The magnetic layer of the magnetic recording medium of the present invention generally comprises a binder.
The binder contained in the magnetic layer of the present invention includes known thermoplastic resins, thermosetting resins, reactive resins or a mixture thereof.
Useful thermoplastic resins include those having a softening point of 150° C. or less, an average molecular weight of 10,000 to 300,000 and a polymerization degree of about 50 to 2,000. Examples of the thermoplastic resin include a vinyl chloride-vinyl acetate copolymer, a vinyl chloride polymer, a vinyl chloride-vinylidene chloride copolymer, a vinyl chlorideacrylonitrile copolymer, an acrylic acid ester-acrylonitrile copolymer, an acrylic acid ester-vinylidene chloride copolymer, an acrylic acid ester-styrene copolymer, a methacrylic acid ester-acrylonitrile copolymer, a methacrylic acid ester vinylidene chloride copolymer, a methacrylic acid ester-styrene copolymer, a urethane elastomer, a nylon-silicone resin, a nitrocellulose-polyamide resin, a vinyl polyfluoride, a vinylidene chloride-acrylonitrile copolymer, a butadieneacrylonitrile copolymer, a polyamide resin, polyvinyl butyral, a cellulose derivative (e.g., cellulose acetate butyrate, cellulose diacetate, cellulose triacetate, cellulose propionate, nitrocellulose, ethyl cellulose, methyl cellulose, propyl cellulose, methyl ethyl cellulose, carboxy methyl cellulose, acetyl cellulose), a styrene-butadiene copolymer, a polyester resin, a chlorovinyl ether-acrylic acid ester copolymer, an amino resin, a various synthetic rubber thermoplastic resin, and mixtures thereof.
The thermosetting resin or reactive resin has a molecular weight of 200,000 or less in the form of coating solution. When the thermosetting resin or reactive resin is coated, dried and heated to undergo condensation, addition or like reaction, the molecular weight thereof becomes infinitive. Preferred among these resins are those which do not soften or melt before undergoing thermal decomposition. Specific examples of such resins include a phenolic resin, a phenoxy resin, an epoxy resin, a polyurethane hardening resin, a urea resin, a melamine resin, an alkyd resin, a silicone resin, an acrylic reactive resin, an epoxy-polyamide resin, a nitrocellulose melamine resin, mixture of a high molecular polyester resin and an isocyanate prepolymer, mixture of methacrylate copolymer and diisocyanate prepolymer, mixture of polyester polyol and polyisocyanate, a urea formaldehyde resin, mixture of low molecular weight glycol, high molecular weight diol and triphenylmethane triisocyanate, a polyamine resin, a polyimine resin, and mixtures thereof.
The binders may be used alone or in combination. Other known additives may be incorporated in the resin. The mixing ratio of ferromagnetic powder to binder in the magnetic layer of the present invention is from 100:5 to 100:300 in terms of parts by weight. Examples of other additives which can be added to the magnetic layer include dispersants, lubricants, abrasives, antistatic agents, oxidation inhibitors, and solvents.
The thermoplastic resin, thermosetting resin and reactive resin each generally contains 1 to 6 functional groups other than main functional groups, such as an acidic group (e.g., carboxylic acid, sulfinic acid, sulfonic acid, phosphoric acid, sulfuric acid, sulfuric acid ester, phosphoric acid ester, and alkyl ester groups of these acid groups); an amphoteric group such as amino acid, aminosulfonic acid, sulfuric or phosphoric ester of aminoalcohol, and alkylbetaine; an amino group, an imino group, an imide group, an amide group, a hydroxyl group, an alkoxyl group, a thiol group, a halogen group, a silyl group, and a siloxane group. Each functional group is incorporated into the resin preferably in an amount of from 1×10-6 to 1×10-2 equivalent per g of the resin.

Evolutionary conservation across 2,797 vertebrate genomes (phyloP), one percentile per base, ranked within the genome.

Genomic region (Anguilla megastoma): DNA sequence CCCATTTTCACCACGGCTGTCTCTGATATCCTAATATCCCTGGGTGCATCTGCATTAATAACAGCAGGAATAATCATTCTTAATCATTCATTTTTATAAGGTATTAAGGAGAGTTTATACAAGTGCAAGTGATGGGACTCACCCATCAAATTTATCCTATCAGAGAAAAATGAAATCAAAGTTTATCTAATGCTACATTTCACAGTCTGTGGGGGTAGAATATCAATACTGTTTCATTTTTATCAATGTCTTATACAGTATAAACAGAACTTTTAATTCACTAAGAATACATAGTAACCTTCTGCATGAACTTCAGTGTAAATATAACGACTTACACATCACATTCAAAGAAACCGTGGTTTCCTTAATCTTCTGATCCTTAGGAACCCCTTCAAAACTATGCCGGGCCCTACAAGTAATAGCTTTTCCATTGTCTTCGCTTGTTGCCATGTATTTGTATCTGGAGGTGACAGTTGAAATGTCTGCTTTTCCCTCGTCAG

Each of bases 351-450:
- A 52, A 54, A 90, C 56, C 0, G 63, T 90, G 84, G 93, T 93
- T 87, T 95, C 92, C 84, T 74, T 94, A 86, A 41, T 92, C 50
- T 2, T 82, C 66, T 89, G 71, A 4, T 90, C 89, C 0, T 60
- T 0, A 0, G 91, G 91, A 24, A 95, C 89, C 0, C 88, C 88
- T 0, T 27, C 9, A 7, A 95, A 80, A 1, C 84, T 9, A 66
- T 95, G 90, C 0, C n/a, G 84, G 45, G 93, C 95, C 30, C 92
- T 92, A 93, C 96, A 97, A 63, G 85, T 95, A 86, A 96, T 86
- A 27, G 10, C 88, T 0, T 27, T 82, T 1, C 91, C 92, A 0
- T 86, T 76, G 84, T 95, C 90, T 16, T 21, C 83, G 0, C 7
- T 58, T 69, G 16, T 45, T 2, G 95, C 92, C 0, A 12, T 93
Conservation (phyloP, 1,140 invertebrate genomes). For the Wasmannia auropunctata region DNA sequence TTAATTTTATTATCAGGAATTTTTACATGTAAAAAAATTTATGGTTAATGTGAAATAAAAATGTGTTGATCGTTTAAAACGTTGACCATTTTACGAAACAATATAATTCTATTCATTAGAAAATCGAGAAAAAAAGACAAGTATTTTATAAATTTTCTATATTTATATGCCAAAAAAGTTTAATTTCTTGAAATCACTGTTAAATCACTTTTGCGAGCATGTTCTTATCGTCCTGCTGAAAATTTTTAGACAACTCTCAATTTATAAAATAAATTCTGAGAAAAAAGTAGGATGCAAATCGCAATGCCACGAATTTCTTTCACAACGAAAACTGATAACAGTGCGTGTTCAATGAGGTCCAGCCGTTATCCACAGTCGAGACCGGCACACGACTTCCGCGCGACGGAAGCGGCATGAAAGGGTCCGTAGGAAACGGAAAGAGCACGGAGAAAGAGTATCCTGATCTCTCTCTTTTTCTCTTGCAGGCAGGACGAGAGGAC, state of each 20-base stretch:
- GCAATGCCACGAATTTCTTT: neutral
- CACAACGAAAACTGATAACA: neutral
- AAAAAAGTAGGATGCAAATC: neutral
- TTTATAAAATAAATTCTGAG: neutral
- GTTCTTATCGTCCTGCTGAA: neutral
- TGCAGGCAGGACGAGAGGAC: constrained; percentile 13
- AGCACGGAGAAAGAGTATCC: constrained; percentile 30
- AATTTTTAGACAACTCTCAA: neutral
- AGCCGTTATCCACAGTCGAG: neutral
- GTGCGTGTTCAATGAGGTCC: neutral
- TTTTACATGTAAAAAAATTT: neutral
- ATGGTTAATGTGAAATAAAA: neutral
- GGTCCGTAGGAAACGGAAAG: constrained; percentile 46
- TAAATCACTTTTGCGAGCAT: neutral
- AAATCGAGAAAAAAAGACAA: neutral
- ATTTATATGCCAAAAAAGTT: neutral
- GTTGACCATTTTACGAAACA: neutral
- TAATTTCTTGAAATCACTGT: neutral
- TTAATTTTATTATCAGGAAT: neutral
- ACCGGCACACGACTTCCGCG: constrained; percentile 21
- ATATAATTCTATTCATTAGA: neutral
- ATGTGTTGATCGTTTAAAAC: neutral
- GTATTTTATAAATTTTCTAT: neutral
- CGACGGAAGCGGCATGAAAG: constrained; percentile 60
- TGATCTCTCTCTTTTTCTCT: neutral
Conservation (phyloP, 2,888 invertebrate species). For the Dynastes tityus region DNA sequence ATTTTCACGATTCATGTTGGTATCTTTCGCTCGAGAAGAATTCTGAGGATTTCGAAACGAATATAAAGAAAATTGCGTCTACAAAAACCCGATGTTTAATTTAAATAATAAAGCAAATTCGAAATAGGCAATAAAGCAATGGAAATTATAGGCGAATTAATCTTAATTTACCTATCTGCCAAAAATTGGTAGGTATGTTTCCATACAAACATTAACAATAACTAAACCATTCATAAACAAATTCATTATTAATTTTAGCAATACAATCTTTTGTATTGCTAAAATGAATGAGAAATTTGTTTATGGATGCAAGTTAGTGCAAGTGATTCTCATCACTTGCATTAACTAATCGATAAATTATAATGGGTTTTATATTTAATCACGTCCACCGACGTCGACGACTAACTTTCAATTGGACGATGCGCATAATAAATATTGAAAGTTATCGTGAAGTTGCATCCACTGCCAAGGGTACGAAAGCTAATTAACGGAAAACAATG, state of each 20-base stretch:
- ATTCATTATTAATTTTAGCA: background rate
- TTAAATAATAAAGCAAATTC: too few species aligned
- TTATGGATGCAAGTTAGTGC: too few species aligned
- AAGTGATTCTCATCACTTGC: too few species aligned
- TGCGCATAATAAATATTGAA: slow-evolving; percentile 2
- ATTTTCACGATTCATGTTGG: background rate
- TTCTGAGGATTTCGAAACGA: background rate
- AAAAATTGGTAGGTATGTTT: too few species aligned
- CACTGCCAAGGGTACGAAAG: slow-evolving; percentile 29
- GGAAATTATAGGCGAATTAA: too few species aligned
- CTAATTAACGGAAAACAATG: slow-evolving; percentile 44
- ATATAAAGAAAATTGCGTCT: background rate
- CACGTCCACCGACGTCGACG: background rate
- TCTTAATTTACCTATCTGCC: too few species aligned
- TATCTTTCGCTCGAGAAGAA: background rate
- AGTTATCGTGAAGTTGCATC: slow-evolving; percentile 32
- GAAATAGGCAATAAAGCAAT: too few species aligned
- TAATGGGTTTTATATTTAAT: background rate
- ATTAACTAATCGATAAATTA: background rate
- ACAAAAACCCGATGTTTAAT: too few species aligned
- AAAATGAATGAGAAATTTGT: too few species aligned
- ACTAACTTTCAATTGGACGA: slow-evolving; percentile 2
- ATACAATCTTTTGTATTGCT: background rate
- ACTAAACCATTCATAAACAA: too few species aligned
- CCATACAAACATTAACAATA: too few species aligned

In the present invention, the magnetic layer may comprise a polyisocyanate.
Examples of polyisocyanates for use in the present invention include isocyanates such as tolylene diisocyanate, 4,4'-diphenylenemethane diisocyanate, hexamethylene diisocyanate, xylene diisocyanate, naphthylene-1,5-diisocyanate, o-toluidine isocyanate, isophorone diisocyanate and triphenylmethane triisocyanate; products of the reaction of isocyanates and polyalcohols; and dimer to pentadecamer polyisocyanate produced by the condensation of isocyanates. The polyisocyanate preferably has an average molecular weight of from 100 to 20,000. Examples of the trade name of commercially available polyisocyanates include Coronate L, Coronate HL, Coronate 2030, Coronate 2031, Millionate MR, Millionate MTL (manufactured by Nippon Polyurethane Co., Ltd.), Takenate D-102, Takenate D-110N, Takenate D-200, Takenate D-202, Takenate 300S, Takenate 500 (manufactured by Takeda Chemical Industries, Ltd.), Sumidur T-80, Sumidur 44S, Sumidur PF, Sumidur L, Sumidur N, Desmodur L, Desmodur IL, Desmodur N, Desmodur HL, Desmodur T65, Desmodur 15, Desmodur R, Desmodur RF, Desmodur SL, and Desmodur Z4273 (manufactured by Sumitomo Bayer). These polyisocyanates can be used alone or in a combination of two or more to take advantage of the difference in hardening reactivity therebetween. The polyisocyanates can be used in combination with compounds containing hydroxyl groups (e.g., butanediol, hexanediol) or amino group (e.g., monomethylamine, dimethylamine, trimethylamine) or metal oxide catalysts for the purpose of accelerating the hardening reaction. The hydroxyl group- or amino group-containing compounds preferably are polyfunctional. The polyisocyanate is preferably used in an amount of from 5 to 40% by weight based on the total weight of binder.